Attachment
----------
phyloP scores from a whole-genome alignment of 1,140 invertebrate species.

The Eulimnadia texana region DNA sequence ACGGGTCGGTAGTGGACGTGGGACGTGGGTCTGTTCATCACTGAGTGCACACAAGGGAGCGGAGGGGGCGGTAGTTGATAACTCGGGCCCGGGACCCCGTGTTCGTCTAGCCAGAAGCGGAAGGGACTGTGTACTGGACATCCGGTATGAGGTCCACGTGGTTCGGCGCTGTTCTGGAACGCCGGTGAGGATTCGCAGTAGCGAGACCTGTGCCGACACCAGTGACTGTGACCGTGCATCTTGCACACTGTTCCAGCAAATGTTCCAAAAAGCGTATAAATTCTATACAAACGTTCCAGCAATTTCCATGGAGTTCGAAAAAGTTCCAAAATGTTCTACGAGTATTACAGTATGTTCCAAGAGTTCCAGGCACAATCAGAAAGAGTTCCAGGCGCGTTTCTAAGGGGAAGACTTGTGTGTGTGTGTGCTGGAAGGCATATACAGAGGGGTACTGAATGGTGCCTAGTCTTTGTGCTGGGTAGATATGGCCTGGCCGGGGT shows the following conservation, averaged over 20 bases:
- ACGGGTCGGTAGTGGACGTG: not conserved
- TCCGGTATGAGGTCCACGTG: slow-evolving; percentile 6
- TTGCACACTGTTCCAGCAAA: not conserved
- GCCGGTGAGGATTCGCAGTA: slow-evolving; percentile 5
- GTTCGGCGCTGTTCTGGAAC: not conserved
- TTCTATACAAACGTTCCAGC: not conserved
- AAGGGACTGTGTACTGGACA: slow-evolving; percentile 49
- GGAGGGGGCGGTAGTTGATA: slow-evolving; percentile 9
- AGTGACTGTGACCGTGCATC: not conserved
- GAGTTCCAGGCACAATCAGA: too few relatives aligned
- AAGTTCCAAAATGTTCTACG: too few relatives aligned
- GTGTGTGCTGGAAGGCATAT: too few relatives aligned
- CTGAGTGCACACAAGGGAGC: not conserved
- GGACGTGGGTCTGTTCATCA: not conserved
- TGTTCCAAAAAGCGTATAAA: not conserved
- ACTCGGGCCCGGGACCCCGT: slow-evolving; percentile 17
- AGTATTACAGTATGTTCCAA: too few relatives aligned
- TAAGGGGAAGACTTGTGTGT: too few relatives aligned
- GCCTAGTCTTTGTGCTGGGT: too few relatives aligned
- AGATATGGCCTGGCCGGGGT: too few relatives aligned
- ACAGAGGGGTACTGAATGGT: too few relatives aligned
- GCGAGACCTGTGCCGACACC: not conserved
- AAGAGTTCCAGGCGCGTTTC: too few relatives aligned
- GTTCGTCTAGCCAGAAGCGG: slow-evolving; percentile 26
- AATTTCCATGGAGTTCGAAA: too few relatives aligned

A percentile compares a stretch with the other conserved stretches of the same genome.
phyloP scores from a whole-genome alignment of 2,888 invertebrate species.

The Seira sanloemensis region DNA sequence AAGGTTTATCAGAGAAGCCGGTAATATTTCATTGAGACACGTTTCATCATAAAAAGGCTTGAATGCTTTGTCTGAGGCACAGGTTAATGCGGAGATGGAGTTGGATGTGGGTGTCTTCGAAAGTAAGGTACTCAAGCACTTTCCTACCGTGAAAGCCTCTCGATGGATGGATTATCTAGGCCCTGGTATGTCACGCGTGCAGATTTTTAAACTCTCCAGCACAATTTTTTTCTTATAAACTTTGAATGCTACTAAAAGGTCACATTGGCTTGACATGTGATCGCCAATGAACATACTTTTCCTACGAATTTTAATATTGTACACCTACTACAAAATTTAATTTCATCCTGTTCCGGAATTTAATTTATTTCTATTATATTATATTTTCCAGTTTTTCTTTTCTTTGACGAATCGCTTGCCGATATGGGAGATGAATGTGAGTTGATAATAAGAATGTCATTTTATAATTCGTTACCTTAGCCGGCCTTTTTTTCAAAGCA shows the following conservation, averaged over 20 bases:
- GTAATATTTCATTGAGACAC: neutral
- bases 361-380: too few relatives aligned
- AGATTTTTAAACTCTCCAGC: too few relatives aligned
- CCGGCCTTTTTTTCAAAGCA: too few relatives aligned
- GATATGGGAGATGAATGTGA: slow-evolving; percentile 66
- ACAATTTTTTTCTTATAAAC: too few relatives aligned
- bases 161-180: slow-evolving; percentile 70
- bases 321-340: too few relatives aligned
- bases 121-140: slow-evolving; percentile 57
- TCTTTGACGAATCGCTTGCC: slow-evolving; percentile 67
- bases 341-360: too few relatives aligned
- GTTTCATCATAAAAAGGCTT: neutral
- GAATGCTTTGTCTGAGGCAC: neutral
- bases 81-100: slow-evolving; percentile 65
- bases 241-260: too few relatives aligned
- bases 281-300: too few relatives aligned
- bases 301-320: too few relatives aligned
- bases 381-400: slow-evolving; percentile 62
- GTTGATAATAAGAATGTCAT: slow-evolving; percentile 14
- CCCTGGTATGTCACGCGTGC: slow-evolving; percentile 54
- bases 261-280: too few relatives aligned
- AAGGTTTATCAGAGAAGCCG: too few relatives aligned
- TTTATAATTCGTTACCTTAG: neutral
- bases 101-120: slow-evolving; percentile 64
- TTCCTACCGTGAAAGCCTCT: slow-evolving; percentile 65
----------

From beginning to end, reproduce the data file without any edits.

phyloP scores from a whole-genome alignment of 1,140 invertebrate species.

The Eulimnadia texana region DNA sequence ACGGGTCGGTAGTGGACGTGGGACGTGGGTCTGTTCATCACTGAGTGCACACAAGGGAGCGGAGGGGGCGGTAGTTGATAACTCGGGCCCGGGACCCCGTGTTCGTCTAGCCAGAAGCGGAAGGGACTGTGTACTGGACATCCGGTATGAGGTCCACGTGGTTCGGCGCTGTTCTGGAACGCCGGTGAGGATTCGCAGTAGCGAGACCTGTGCCGACACCAGTGACTGTGACCGTGCATCTTGCACACTGTTCCAGCAAATGTTCCAAAAAGCGTATAAATTCTATACAAACGTTCCAGCAATTTCCATGGAGTTCGAAAAAGTTCCAAAATGTTCTACGAGTATTACAGTATGTTCCAAGAGTTCCAGGCACAATCAGAAAGAGTTCCAGGCGCGTTTCTAAGGGGAAGACTTGTGTGTGTGTGTGCTGGAAGGCATATACAGAGGGGTACTGAATGGTGCCTAGTCTTTGTGCTGGGTAGATATGGCCTGGCCGGGGT shows the following conservation, averaged over 20 bases:
- ACGGGTCGGTAGTGGACGTG: not conserved
- TCCGGTATGAGGTCCACGTG: slow-evolving; percentile 6
- TTGCACACTGTTCCAGCAAA: not conserved
- GCCGGTGAGGATTCGCAGTA: slow-evolving; percentile 5
- GTTCGGCGCTGTTCTGGAAC: not conserved
- TTCTATACAAACGTTCCAGC: not conserved
- AAGGGACTGTGTACTGGACA: slow-evolving; percentile 49
- GGAGGGGGCGGTAGTTGATA: slow-evolving; percentile 9
- AGTGACTGTGACCGTGCATC: not conserved
- GAGTTCCAGGCACAATCAGA: too few relatives aligned
- AAGTTCCAAAATGTTCTACG: too few relatives aligned
- GTGTGTGCTGGAAGGCATAT: too few relatives aligned
- CTGAGTGCACACAAGGGAGC: not conserved
- GGACGTGGGTCTGTTCATCA: not conserved
- TGTTCCAAAAAGCGTATAAA: not conserved
- ACTCGGGCCCGGGACCCCGT: slow-evolving; percentile 17
- AGTATTACAGTATGTTCCAA: too few relatives aligned
- TAAGGGGAAGACTTGTGTGT: too few relatives aligned
- GCCTAGTCTTTGTGCTGGGT: too few relatives aligned
- AGATATGGCCTGGCCGGGGT: too few relatives aligned
- ACAGAGGGGTACTGAATGGT: too few relatives aligned
- GCGAGACCTGTGCCGACACC: not conserved
- AAGAGTTCCAGGCGCGTTTC: too few relatives aligned
- GTTCGTCTAGCCAGAAGCGG: slow-evolving; percentile 26
- AATTTCCATGGAGTTCGAAA: too few relatives aligned

A percentile compares a stretch with the other conserved stretches of the same genome.
phyloP scores from a whole-genome alignment of 2,888 invertebrate species.

The Seira sanloemensis region DNA sequence AAGGTTTATCAGAGAAGCCGGTAATATTTCATTGAGACACGTTTCATCATAAAAAGGCTTGAATGCTTTGTCTGAGGCACAGGTTAATGCGGAGATGGAGTTGGATGTGGGTGTCTTCGAAAGTAAGGTACTCAAGCACTTTCCTACCGTGAAAGCCTCTCGATGGATGGATTATCTAGGCCCTGGTATGTCACGCGTGCAGATTTTTAAACTCTCCAGCACAATTTTTTTCTTATAAACTTTGAATGCTACTAAAAGGTCACATTGGCTTGACATGTGATCGCCAATGAACATACTTTTCCTACGAATTTTAATATTGTACACCTACTACAAAATTTAATTTCATCCTGTTCCGGAATTTAATTTATTTCTATTATATTATATTTTCCAGTTTTTCTTTTCTTTGACGAATCGCTTGCCGATATGGGAGATGAATGTGAGTTGATAATAAGAATGTCATTTTATAATTCGTTACCTTAGCCGGCCTTTTTTTCAAAGCA shows the following conservation, averaged over 20 bases:
- GTAATATTTCATTGAGACAC: neutral
- bases 361-380: too few relatives aligned
- AGATTTTTAAACTCTCCAGC: too few relatives aligned
- CCGGCCTTTTTTTCAAAGCA: too few relatives aligned
- GATATGGGAGATGAATGTGA: slow-evolving; percentile 66
- ACAATTTTTTTCTTATAAAC: too few relatives aligned
- bases 161-180: slow-evolving; percentile 70
- bases 321-340: too few relatives aligned
- bases 121-140: slow-evolving; percentile 57
- TCTTTGACGAATCGCTTGCC: slow-evolving; percentile 67
- bases 341-360: too few relatives aligned
- GTTTCATCATAAAAAGGCTT: neutral
- GAATGCTTTGTCTGAGGCAC: neutral
- bases 81-100: slow-evolving; percentile 65
- bases 241-260: too few relatives aligned
- bases 281-300: too few relatives aligned
- bases 301-320: too few relatives aligned
- bases 381-400: slow-evolving; percentile 62
- GTTGATAATAAGAATGTCAT: slow-evolving; percentile 14
- CCCTGGTATGTCACGCGTGC: slow-evolving; percentile 54
- bases 261-280: too few relatives aligned
- AAGGTTTATCAGAGAAGCCG: too few relatives aligned
- TTTATAATTCGTTACCTTAG: neutral
- bases 101-120: slow-evolving; percentile 64
- TTCCTACCGTGAAAGCCTCT: slow-evolving; percentile 65